Felipe VI of Spain is the current King of Spain, reigning since 2014. He ascended the throne upon the abdication of his father, Juan Carlos I. His mother is Queen Sofía. As the king, he is head of state and commander-in-chief of the Spanish Armed Forces as well. He also serves as the honorary president of several associations and foundations.
Ferdinand II of Aragon reigned as the King of Aragon from 1479 until his death in 1516. He sponsored Christopher Columbus' first voyage and therefore is credited with playing a key role in the discovery of the New World. He has been depicted in several films, including Christopher Columbus: The Discovery, 1492: Conquest of Paradise, and Assassin's Creed.
Queen Letizia of Spain was initially a journalist for EFE and ABC and then worked as an anchor for Televisión Española and CNN+. She had covered events such as the 9/11 attacks. She is married to King Felipe VI of Spain and was previously married to a high-school teacher.
Charles II of Spain reigned as the king of Spain from 1665 to 1700. He was the last king from the House of Habsburg to rule the Spanish Empire. Despite suffering from many illnesses throughout his life, Charles proved to be a reasonably influential king. The town of Charleroi and the Caroline Islands in modern Belgium were named after Charles.
Catherine of Aragon was one of the most popular English royal consorts of all time. A patron of Renaissance humanism, she gained widespread admiration for starting a program for the relief of the poor. A woman who was ahead of her time, Catherine commissioned The Education of a Christian Woman, a controversial book promoting women's right to education.
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Theodosius I, or Theodosius the Great, ruled as the Roman emperor from 379 to 395. He made Christianity the state religion of his empire and constructed architectural marvels, such as the Column of Theodosius, the Golden Gate, and the Theodosian Walls, in Constantinople. He ended conflicts with the Goths and barred pagan rituals in the Olympics.
Philip III of Spain was the king of Spain from 1598 to 1621. He also reigned over Portugal, Naples, Sicily, and Sardinia as Philip II. He was the son of Philip II of Spain and Anna of Austria. He was believed to be a weak man, who relied too much on his corrupt chief minister, the Duke of Lerma.
Alfonso XIII began ruling as the king of Spain under the regency of his mother, María Cristina. His strategy of rotating governments led to 33 governments in 21 years. Known as El Africano for his support to those who wished to colonialize African countries, he eventually had to leave Spain.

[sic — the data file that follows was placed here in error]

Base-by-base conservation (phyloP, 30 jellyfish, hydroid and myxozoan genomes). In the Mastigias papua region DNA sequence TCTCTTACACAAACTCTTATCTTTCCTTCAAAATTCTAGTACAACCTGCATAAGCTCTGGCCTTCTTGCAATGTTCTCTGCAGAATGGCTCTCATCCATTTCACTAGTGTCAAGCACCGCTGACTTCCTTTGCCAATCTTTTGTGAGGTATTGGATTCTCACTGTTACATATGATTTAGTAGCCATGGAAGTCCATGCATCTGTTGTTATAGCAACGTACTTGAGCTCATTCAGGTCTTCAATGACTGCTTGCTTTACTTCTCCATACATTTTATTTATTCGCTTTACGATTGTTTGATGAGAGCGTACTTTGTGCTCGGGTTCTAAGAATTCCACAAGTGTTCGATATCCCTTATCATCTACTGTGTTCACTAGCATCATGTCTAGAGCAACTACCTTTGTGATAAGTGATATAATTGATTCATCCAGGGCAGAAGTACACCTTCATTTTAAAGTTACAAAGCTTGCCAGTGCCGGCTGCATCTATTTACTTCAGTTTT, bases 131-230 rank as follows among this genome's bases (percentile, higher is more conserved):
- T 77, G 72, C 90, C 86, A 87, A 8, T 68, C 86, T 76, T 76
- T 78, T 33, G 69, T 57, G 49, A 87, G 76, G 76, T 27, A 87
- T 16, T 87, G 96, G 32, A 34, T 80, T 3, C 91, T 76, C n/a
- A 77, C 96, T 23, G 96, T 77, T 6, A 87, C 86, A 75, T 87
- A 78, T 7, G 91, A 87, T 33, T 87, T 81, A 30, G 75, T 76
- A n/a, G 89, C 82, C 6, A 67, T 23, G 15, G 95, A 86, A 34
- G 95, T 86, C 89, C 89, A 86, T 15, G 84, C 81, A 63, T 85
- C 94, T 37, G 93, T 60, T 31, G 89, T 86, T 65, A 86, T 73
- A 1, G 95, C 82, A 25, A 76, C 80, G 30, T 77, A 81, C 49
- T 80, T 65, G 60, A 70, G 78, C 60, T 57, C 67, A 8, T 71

Ferdinand VII of Spain reigned as the king of Spain during the 19th century. Widely regarded as despotic and incompetent, Ferdinand is often criticized by historians and scholars for having failed to disallow the disintegration of the Spanish territories in the Americas. Thus, he is often blamed for the termination of the Spanish rule in the Americas.
Philip IV of Spain was the king of Spain from 1621 to 1665 and the king of Portugal from 1621 to 1640. He was a fine horseman and a keen hunter but was considered a weak ruler with excessive dependence on the ministers. Even though the Spanish empire expanded considerably during his reign, he was not a popular king.
Spanish princess Anne of Austria was also an archduchess of the House of Habsburg. She later became the queen of France, as King Louis XIII’s wife, and also ruled as the regent for her son, Louis XIV. She is one of main characters in The Three Musketeers by Alexandre Dumas.
Charles III succeeded his heir-less half-brother, King Ferdinand VI, to the throne of Spain. Apart from rejuvenating the areas of scientific research and agriculture, Charles also reduced the powers of the Church. He was also known for his signature Bourbon nose, his cynicism, and his sharp tongue.
Isabella II was the queen of Spain from 1833 until 1868. She took to the throne shortly before turning 3, according to a Pragmatic Sanction issued by her father before her birth. Her uncles’ resistance caused the Carlist Wars. Spain became a constitutional monarchy under her mother’s regency.
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Alfonso X had served as the king of Castile and Leon in the 13th century. A patron of scholars, he readily participated in editing and writing their treatises. Apart from encouraging law and science, he also penned Galician poetry and established the Siete partidas law code, inspired by Roman law.
Brunhilda was queen of Austrasia, which was part of Francia. The daughter of Visigothic king Athanagild, she was also one of the most powerful fighters of Merovingian age. Her conflict with Fredegund, the queen consort of Chilperic I, ended in her death by being torn apart by four horses.
María Cristina De Habsburgo-Lorena is better known as the Spanish king Alfonso XII’s queen consort, who acted as the queen regent after her husband’s death and before her son came of age to rule on his own. Her regency was the longest in the history of Spanish royalty.
Peter of Castile was the king of Castile and León from 1350 to 1369. He was the son of Alfonso XI of Castile and Maria of Portugal and a member of the main branch of the House of Ivrea. He began his reign when he was almost 16 years old and became notorious as a vicious and cruel ruler.
Isabella of Portugal was Holy Roman Empress and Queen consort of Italy by her marriage to Emperor Charles V. She also served as the Queen consort of Spain, Queen of the Romans, and Lady of the Netherlands from 1526 to 1539. Due to Emperor Charles V's constant travels, she was the regent of Spain and under her regency Spain was quite prosperous .